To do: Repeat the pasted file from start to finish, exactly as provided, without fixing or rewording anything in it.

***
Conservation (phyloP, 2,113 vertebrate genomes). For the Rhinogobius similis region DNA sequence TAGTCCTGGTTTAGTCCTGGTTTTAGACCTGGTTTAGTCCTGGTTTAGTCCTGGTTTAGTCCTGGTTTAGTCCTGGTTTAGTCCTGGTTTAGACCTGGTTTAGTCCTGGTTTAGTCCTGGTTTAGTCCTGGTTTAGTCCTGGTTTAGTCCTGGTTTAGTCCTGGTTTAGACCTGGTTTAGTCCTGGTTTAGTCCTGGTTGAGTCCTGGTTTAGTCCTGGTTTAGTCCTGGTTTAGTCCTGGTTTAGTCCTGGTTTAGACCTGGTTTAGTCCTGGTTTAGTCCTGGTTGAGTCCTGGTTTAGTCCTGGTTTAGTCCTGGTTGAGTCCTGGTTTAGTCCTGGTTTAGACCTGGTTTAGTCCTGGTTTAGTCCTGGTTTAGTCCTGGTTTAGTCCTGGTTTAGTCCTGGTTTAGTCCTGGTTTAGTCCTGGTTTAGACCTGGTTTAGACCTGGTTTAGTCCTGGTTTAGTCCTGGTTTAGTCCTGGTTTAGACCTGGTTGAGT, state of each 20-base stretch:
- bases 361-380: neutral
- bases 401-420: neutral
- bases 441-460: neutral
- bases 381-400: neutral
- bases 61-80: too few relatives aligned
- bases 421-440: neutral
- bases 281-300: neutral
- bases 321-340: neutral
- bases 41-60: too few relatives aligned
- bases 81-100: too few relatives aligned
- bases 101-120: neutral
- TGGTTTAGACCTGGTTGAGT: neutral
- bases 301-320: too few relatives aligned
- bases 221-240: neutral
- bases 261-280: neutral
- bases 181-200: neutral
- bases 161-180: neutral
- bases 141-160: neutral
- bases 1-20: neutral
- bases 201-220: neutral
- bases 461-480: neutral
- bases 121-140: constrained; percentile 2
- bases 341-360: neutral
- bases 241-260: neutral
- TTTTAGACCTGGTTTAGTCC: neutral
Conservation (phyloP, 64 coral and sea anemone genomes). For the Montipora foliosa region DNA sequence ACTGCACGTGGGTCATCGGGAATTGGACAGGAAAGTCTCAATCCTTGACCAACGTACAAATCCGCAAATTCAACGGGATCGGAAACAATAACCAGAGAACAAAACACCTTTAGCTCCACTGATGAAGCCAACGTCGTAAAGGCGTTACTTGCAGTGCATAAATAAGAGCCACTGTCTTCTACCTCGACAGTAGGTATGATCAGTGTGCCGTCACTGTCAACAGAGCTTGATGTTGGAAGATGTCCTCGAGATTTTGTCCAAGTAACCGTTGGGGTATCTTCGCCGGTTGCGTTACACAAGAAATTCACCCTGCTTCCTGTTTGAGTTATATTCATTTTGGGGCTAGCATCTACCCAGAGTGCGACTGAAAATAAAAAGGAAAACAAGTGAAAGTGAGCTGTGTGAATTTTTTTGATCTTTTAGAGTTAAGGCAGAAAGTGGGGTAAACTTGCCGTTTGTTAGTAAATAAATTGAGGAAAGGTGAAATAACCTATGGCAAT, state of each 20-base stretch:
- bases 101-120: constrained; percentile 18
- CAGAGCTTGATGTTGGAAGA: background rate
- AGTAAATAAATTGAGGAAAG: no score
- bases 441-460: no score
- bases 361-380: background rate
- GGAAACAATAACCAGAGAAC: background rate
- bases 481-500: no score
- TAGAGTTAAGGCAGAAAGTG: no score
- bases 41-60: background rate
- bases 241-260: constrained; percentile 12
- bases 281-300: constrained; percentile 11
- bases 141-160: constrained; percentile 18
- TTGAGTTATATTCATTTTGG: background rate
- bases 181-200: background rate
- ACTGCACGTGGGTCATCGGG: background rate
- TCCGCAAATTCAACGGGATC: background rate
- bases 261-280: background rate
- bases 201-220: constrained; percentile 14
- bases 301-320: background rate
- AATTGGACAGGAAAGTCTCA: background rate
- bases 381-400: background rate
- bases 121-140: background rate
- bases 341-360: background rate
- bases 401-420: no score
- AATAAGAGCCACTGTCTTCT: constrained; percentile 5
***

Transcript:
Conservation (phyloP, 2,113 vertebrate genomes). For the Rhinogobius similis region DNA sequence TAGTCCTGGTTTAGTCCTGGTTTTAGACCTGGTTTAGTCCTGGTTTAGTCCTGGTTTAGTCCTGGTTTAGTCCTGGTTTAGTCCTGGTTTAGACCTGGTTTAGTCCTGGTTTAGTCCTGGTTTAGTCCTGGTTTAGTCCTGGTTTAGTCCTGGTTTAGTCCTGGTTTAGACCTGGTTTAGTCCTGGTTTAGTCCTGGTTGAGTCCTGGTTTAGTCCTGGTTTAGTCCTGGTTTAGTCCTGGTTTAGTCCTGGTTTAGACCTGGTTTAGTCCTGGTTTAGTCCTGGTTGAGTCCTGGTTTAGTCCTGGTTTAGTCCTGGTTGAGTCCTGGTTTAGTCCTGGTTTAGACCTGGTTTAGTCCTGGTTTAGTCCTGGTTTAGTCCTGGTTTAGTCCTGGTTTAGTCCTGGTTTAGTCCTGGTTTAGTCCTGGTTTAGACCTGGTTTAGACCTGGTTTAGTCCTGGTTTAGTCCTGGTTTAGTCCTGGTTTAGACCTGGTTGAGT, state of each 20-base stretch:
- bases 361-380: neutral
- bases 401-420: neutral
- bases 441-460: neutral
- bases 381-400: neutral
- bases 61-80: too few relatives aligned
- bases 421-440: neutral
- bases 281-300: neutral
- bases 321-340: neutral
- bases 41-60: too few relatives aligned
- bases 81-100: too few relatives aligned
- bases 101-120: neutral
- TGGTTTAGACCTGGTTGAGT: neutral
- bases 301-320: too few relatives aligned
- bases 221-240: neutral
- bases 261-280: neutral
- bases 181-200: neutral
- bases 161-180: neutral
- bases 141-160: neutral
- bases 1-20: neutral
- bases 201-220: neutral
- bases 461-480: neutral
- bases 121-140: constrained; percentile 2
- bases 341-360: neutral
- bases 241-260: neutral
- TTTTAGACCTGGTTTAGTCC: neutral
Conservation (phyloP, 64 coral and sea anemone genomes). For the Montipora foliosa region DNA sequence ACTGCACGTGGGTCATCGGGAATTGGACAGGAAAGTCTCAATCCTTGACCAACGTACAAATCCGCAAATTCAACGGGATCGGAAACAATAACCAGAGAACAAAACACCTTTAGCTCCACTGATGAAGCCAACGTCGTAAAGGCGTTACTTGCAGTGCATAAATAAGAGCCACTGTCTTCTACCTCGACAGTAGGTATGATCAGTGTGCCGTCACTGTCAACAGAGCTTGATGTTGGAAGATGTCCTCGAGATTTTGTCCAAGTAACCGTTGGGGTATCTTCGCCGGTTGCGTTACACAAGAAATTCACCCTGCTTCCTGTTTGAGTTATATTCATTTTGGGGCTAGCATCTACCCAGAGTGCGACTGAAAATAAAAAGGAAAACAAGTGAAAGTGAGCTGTGTGAATTTTTTTGATCTTTTAGAGTTAAGGCAGAAAGTGGGGTAAACTTGCCGTTTGTTAGTAAATAAATTGAGGAAAGGTGAAATAACCTATGGCAAT, state of each 20-base stretch:
- bases 101-120: constrained; percentile 18
- CAGAGCTTGATGTTGGAAGA: background rate
- AGTAAATAAATTGAGGAAAG: no score
- bases 441-460: no score
- bases 361-380: background rate
- GGAAACAATAACCAGAGAAC: background rate
- bases 481-500: no score
- TAGAGTTAAGGCAGAAAGTG: no score
- bases 41-60: background rate
- bases 241-260: constrained; percentile 12
- bases 281-300: constrained; percentile 11
- bases 141-160: constrained; percentile 18
- TTGAGTTATATTCATTTTGG: background rate
- bases 181-200: background rate
- ACTGCACGTGGGTCATCGGG: background rate
- TCCGCAAATTCAACGGGATC: background rate
- bases 261-280: background rate
- bases 201-220: constrained; percentile 14
- bases 301-320: background rate
- AATTGGACAGGAAAGTCTCA: background rate
- bases 381-400: background rate
- bases 121-140: background rate
- bases 341-360: background rate
- bases 401-420: no score
- AATAAGAGCCACTGTCTTCT: constrained; percentile 5